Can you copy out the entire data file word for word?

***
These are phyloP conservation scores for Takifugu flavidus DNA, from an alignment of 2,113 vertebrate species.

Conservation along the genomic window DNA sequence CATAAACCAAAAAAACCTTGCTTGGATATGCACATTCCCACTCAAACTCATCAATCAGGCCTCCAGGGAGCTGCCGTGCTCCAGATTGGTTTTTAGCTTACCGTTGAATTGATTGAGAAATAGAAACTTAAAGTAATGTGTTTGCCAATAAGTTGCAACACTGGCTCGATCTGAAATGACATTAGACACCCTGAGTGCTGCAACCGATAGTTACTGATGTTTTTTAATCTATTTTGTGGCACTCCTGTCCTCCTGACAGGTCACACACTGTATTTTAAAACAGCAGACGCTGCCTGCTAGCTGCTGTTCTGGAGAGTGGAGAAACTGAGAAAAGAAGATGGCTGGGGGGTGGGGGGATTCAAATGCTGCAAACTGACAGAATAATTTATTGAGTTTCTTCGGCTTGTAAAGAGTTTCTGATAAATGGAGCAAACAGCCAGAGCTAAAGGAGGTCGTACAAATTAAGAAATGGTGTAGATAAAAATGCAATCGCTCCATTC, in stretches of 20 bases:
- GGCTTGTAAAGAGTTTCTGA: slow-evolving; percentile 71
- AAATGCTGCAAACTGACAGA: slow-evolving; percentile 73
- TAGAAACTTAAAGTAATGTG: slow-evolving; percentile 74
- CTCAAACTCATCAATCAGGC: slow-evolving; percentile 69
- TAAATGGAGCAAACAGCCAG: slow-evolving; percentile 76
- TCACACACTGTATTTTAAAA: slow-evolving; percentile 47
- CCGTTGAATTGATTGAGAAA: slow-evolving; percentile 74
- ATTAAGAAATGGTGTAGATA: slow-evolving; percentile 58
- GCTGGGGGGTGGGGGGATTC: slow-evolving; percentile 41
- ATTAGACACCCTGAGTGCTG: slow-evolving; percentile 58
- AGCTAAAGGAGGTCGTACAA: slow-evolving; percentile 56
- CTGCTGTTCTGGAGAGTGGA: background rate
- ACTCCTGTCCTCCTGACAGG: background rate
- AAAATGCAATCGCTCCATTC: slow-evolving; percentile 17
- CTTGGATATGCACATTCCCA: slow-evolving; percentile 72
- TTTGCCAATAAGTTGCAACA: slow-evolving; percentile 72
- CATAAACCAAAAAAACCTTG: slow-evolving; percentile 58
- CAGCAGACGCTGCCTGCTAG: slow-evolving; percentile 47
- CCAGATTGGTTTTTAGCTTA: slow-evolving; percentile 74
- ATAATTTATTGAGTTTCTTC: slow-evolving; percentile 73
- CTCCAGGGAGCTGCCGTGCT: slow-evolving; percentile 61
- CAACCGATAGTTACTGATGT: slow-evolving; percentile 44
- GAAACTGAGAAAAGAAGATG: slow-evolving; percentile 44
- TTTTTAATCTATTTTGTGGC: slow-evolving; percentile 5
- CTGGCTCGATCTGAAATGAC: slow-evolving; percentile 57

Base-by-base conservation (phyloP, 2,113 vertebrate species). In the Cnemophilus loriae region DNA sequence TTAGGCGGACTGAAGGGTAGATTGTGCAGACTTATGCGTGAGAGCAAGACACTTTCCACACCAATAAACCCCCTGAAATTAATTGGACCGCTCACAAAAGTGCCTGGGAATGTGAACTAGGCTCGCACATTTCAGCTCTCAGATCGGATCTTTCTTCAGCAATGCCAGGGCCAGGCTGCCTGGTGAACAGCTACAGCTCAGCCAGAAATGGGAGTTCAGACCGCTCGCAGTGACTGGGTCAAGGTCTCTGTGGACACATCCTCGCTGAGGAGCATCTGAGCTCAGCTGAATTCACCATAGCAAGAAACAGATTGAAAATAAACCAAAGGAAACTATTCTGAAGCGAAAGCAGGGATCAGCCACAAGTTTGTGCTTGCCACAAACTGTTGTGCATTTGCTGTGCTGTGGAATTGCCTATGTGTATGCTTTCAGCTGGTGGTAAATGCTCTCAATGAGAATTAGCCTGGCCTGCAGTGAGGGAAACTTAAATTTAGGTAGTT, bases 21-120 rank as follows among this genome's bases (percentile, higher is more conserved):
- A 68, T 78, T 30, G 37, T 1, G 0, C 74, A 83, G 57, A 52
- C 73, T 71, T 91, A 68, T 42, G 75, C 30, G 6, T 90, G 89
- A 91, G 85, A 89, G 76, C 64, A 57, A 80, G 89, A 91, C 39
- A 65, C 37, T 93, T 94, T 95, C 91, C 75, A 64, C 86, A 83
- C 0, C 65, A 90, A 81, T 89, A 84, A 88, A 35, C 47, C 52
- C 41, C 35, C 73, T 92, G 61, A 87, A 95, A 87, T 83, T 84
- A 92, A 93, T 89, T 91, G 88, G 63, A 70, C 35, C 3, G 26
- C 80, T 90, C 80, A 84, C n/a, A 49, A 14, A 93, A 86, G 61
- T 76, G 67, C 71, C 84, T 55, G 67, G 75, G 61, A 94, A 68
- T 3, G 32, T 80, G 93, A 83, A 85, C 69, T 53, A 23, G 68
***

These are phyloP conservation scores for Takifugu flavidus DNA, from an alignment of 2,113 vertebrate species.

Conservation along the genomic window DNA sequence CATAAACCAAAAAAACCTTGCTTGGATATGCACATTCCCACTCAAACTCATCAATCAGGCCTCCAGGGAGCTGCCGTGCTCCAGATTGGTTTTTAGCTTACCGTTGAATTGATTGAGAAATAGAAACTTAAAGTAATGTGTTTGCCAATAAGTTGCAACACTGGCTCGATCTGAAATGACATTAGACACCCTGAGTGCTGCAACCGATAGTTACTGATGTTTTTTAATCTATTTTGTGGCACTCCTGTCCTCCTGACAGGTCACACACTGTATTTTAAAACAGCAGACGCTGCCTGCTAGCTGCTGTTCTGGAGAGTGGAGAAACTGAGAAAAGAAGATGGCTGGGGGGTGGGGGGATTCAAATGCTGCAAACTGACAGAATAATTTATTGAGTTTCTTCGGCTTGTAAAGAGTTTCTGATAAATGGAGCAAACAGCCAGAGCTAAAGGAGGTCGTACAAATTAAGAAATGGTGTAGATAAAAATGCAATCGCTCCATTC, in stretches of 20 bases:
- GGCTTGTAAAGAGTTTCTGA: slow-evolving; percentile 71
- AAATGCTGCAAACTGACAGA: slow-evolving; percentile 73
- TAGAAACTTAAAGTAATGTG: slow-evolving; percentile 74
- CTCAAACTCATCAATCAGGC: slow-evolving; percentile 69
- TAAATGGAGCAAACAGCCAG: slow-evolving; percentile 76
- TCACACACTGTATTTTAAAA: slow-evolving; percentile 47
- CCGTTGAATTGATTGAGAAA: slow-evolving; percentile 74
- ATTAAGAAATGGTGTAGATA: slow-evolving; percentile 58
- GCTGGGGGGTGGGGGGATTC: slow-evolving; percentile 41
- ATTAGACACCCTGAGTGCTG: slow-evolving; percentile 58
- AGCTAAAGGAGGTCGTACAA: slow-evolving; percentile 56
- CTGCTGTTCTGGAGAGTGGA: background rate
- ACTCCTGTCCTCCTGACAGG: background rate
- AAAATGCAATCGCTCCATTC: slow-evolving; percentile 17
- CTTGGATATGCACATTCCCA: slow-evolving; percentile 72
- TTTGCCAATAAGTTGCAACA: slow-evolving; percentile 72
- CATAAACCAAAAAAACCTTG: slow-evolving; percentile 58
- CAGCAGACGCTGCCTGCTAG: slow-evolving; percentile 47
- CCAGATTGGTTTTTAGCTTA: slow-evolving; percentile 74
- ATAATTTATTGAGTTTCTTC: slow-evolving; percentile 73
- CTCCAGGGAGCTGCCGTGCT: slow-evolving; percentile 61
- CAACCGATAGTTACTGATGT: slow-evolving; percentile 44
- GAAACTGAGAAAAGAAGATG: slow-evolving; percentile 44
- TTTTTAATCTATTTTGTGGC: slow-evolving; percentile 5
- CTGGCTCGATCTGAAATGAC: slow-evolving; percentile 57

Base-by-base conservation (phyloP, 2,113 vertebrate species). In the Cnemophilus loriae region DNA sequence TTAGGCGGACTGAAGGGTAGATTGTGCAGACTTATGCGTGAGAGCAAGACACTTTCCACACCAATAAACCCCCTGAAATTAATTGGACCGCTCACAAAAGTGCCTGGGAATGTGAACTAGGCTCGCACATTTCAGCTCTCAGATCGGATCTTTCTTCAGCAATGCCAGGGCCAGGCTGCCTGGTGAACAGCTACAGCTCAGCCAGAAATGGGAGTTCAGACCGCTCGCAGTGACTGGGTCAAGGTCTCTGTGGACACATCCTCGCTGAGGAGCATCTGAGCTCAGCTGAATTCACCATAGCAAGAAACAGATTGAAAATAAACCAAAGGAAACTATTCTGAAGCGAAAGCAGGGATCAGCCACAAGTTTGTGCTTGCCACAAACTGTTGTGCATTTGCTGTGCTGTGGAATTGCCTATGTGTATGCTTTCAGCTGGTGGTAAATGCTCTCAATGAGAATTAGCCTGGCCTGCAGTGAGGGAAACTTAAATTTAGGTAGTT, bases 21-120 rank as follows among this genome's bases (percentile, higher is more conserved):
- A 68, T 78, T 30, G 37, T 1, G 0, C 74, A 83, G 57, A 52
- C 73, T 71, T 91, A 68, T 42, G 75, C 30, G 6, T 90, G 89
- A 91, G 85, A 89, G 76, C 64, A 57, A 80, G 89, A 91, C 39
- A 65, C 37, T 93, T 94, T 95, C 91, C 75, A 64, C 86, A 83
- C 0, C 65, A 90, A 81, T 89, A 84, A 88, A 35, C 47, C 52
- C 41, C 35, C 73, T 92, G 61, A 87, A 95, A 87, T 83, T 84
- A 92, A 93, T 89, T 91, G 88, G 63, A 70, C 35, C 3, G 26
- C 80, T 90, C 80, A 84, C n/a, A 49, A 14, A 93, A 86, G 61
- T 76, G 67, C 71, C 84, T 55, G 67, G 75, G 61, A 94, A 68
- T 3, G 32, T 80, G 93, A 83, A 85, C 69, T 53, A 23, G 68